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Two interviews on the effects of the Long Range Accoustic Device (LRAD), also referred to as "sound cannons", which could be used by the police at the G20 summit in Toronto.
Produced by Aaron Lakoff at CKUT radio in Montreal
Contact: aaronlakoff (at) gmail.com
As the G20 summit in Toronto draws closer, and the fences go up, anger continues to boil in Canada's largest city about the $1 billion dollars which the state has spent on security.
Amongst the large police arsenal which could be deployed against protestors at the G20 is the much feared Long Range Accoustic Device (LRAD), which many call "sound cannons". LRAD's have been used by police in protest situations to emit an extremely loud, high-pitch tone in order to disperse crowds. Many fear that this device could cause long-term hearing damage.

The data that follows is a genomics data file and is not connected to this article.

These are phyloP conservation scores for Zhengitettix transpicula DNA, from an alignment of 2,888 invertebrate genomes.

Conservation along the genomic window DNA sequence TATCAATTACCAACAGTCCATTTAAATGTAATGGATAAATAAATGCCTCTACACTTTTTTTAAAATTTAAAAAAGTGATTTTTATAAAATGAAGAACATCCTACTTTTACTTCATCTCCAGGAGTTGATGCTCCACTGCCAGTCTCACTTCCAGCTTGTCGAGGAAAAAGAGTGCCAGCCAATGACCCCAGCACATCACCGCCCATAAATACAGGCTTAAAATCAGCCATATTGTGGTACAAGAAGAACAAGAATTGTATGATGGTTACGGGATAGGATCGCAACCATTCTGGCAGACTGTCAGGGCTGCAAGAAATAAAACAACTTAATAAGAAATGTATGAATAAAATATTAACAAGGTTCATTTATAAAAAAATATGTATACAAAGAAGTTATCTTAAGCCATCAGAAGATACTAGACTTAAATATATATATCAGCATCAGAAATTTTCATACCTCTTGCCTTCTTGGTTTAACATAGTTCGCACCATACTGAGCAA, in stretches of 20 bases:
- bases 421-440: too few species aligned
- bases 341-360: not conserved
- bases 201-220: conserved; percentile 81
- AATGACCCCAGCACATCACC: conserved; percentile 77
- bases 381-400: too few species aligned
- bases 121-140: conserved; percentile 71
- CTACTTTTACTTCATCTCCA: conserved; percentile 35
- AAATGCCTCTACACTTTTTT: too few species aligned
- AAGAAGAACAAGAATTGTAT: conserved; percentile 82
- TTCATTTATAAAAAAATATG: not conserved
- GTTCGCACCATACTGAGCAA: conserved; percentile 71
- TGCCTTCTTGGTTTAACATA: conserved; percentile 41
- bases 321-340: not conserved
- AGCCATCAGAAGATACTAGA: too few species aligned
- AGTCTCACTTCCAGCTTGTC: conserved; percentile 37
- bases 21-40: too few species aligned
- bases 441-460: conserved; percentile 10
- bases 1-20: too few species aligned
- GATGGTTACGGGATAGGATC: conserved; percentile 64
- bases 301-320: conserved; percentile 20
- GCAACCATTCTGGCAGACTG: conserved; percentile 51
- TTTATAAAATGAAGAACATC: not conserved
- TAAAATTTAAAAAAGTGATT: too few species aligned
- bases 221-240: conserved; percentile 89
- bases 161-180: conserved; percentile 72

However, we spoke with two people who have much experience with the LRAD, who both attest that the LRAD may not be as effective as the police would like the public and protestors to believe.
Alex Bradley is a member of the Pittsburgh Organizing Group, and experienced the LRAD when it was used by the police against protestors at the G20 summit in Pittsburgh in September, 2009.
Robert Putnam is in in charge of investor and media relations for the LRAD company, which manufactures and distributes the LRAD out of San Diego.
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